‘I can’t wait to see my friend, neighbour and lifelong brother Ibrahim’

Friends and public overjoyed at Ibrahim Halawa’s imminent return to Dublin

Ibrahim Halawa's sister Fatima was "overwhelmed with joy" following her brother's acquittal after spending over four years in an Egyptian prison. Video: Patsy McGarry

 

Ibrahim Halawa’s friends, teachers and community members have described the “joy and relief” they felt at the news of his acquittal.

Pete Moloney, one of Ibrahim’s friends since secondary school, said he was at the gym when he got a text from his father informing him of the acquittal.

“I couldn’t even understand English at first,” he said, describing how it took him a while before he processed the meaning of acquittal. “I was over the moon. A million emotions all at once, mostly joy.”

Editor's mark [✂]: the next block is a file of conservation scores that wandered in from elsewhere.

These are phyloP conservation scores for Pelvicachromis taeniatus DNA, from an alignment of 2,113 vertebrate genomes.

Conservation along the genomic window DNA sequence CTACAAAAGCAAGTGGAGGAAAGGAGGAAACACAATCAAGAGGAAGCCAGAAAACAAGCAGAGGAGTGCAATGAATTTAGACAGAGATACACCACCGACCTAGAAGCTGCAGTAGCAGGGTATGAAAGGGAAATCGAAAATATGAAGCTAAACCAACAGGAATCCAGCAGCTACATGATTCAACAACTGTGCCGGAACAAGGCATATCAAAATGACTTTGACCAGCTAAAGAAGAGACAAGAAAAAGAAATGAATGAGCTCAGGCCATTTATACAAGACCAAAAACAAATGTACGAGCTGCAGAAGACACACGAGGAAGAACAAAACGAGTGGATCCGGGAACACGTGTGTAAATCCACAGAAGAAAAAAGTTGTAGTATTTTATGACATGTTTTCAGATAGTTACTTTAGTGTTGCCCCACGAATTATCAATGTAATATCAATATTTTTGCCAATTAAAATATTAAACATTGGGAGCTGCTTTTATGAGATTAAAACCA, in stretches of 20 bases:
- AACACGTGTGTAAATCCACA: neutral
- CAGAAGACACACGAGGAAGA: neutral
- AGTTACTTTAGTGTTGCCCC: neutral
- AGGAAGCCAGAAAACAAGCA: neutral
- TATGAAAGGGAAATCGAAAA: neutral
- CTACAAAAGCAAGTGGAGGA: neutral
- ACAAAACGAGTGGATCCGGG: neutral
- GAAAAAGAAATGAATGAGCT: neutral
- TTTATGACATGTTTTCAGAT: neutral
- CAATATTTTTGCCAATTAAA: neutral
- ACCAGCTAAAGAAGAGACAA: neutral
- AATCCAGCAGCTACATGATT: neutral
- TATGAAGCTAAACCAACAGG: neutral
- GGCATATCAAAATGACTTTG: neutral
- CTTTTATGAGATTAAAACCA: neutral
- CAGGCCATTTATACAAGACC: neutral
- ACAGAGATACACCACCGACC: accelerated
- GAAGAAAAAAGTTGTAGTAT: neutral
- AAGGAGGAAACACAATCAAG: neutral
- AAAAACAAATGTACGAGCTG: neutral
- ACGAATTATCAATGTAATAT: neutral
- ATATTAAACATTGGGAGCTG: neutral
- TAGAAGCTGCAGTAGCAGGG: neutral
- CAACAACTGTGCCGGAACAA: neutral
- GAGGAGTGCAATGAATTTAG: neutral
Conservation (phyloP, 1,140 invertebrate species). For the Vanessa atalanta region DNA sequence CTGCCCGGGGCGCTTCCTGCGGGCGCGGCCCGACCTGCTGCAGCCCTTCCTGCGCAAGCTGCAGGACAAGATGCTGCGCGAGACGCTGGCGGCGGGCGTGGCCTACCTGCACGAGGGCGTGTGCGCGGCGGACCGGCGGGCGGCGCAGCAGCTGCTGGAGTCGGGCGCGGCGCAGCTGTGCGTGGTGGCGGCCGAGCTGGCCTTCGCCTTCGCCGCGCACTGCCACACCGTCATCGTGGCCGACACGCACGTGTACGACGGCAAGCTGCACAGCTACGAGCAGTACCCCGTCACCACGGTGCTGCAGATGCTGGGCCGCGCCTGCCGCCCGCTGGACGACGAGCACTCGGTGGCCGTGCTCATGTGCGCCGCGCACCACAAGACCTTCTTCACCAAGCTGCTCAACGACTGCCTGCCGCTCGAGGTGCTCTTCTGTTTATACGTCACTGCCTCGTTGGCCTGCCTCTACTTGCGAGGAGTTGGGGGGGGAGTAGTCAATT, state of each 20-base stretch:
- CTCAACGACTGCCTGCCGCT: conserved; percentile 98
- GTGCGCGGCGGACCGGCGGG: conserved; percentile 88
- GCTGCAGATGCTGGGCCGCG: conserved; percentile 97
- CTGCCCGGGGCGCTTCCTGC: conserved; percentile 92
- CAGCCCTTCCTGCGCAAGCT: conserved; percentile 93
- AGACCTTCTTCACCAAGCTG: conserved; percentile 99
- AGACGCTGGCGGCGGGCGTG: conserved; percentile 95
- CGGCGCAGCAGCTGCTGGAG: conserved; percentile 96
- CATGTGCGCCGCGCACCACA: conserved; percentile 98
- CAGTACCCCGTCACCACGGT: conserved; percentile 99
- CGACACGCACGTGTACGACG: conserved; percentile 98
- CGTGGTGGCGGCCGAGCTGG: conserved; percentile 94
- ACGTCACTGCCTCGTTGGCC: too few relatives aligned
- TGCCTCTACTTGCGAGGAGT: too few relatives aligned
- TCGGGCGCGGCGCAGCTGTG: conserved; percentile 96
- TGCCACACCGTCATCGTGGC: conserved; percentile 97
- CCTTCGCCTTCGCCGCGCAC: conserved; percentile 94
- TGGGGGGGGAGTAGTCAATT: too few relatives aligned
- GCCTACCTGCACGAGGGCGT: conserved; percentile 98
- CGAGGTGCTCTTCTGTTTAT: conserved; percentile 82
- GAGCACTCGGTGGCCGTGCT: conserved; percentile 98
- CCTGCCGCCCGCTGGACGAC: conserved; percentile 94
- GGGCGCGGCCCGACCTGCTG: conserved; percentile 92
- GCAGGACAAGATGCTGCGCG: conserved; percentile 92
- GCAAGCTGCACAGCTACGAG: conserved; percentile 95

He said they tried to exchange letters over the years, but that got increasingly difficult when Ibrahim was moved to a different prison.

Codie Preston, Ibrahim’s secondary school teacher, said he was “delighted and relieved”. He said there was always a chance that he would be unfairly convicted, so the acquittal was “fantastic, even though it took four years”.

Over the past three years, Lorraine Smyth had been travelling from Wexford to Dublin to attend protests or demonstrations organised for Ibrahim.

She said Ibrahim’s case really stood out to her because there had only been a 12-day difference between her son’s birthday and Ibrahim’s. “I don’t think people realised he was born in the Coombe,” she said.

‘Our lad’

Originally from Tallaght, Ms Smyth said her mother would often ask her ‘how’s our lad doing?’ referring to Ibrahim. She said there was a sense of community around his case.

Ibrahim sent Ms Smyth a letter from prison to “thank the people of Wexford” for all they’ve been doing, a letter Ms Smyth still has.

“I was so glad,” she said about the acquittal. “I was terrified of any complications. I rang Omaima [his sister] and we were both crying on the phone, then I got on to Lynn Boylan and I told her I’m crying like a baby and she said ‘so am I’.”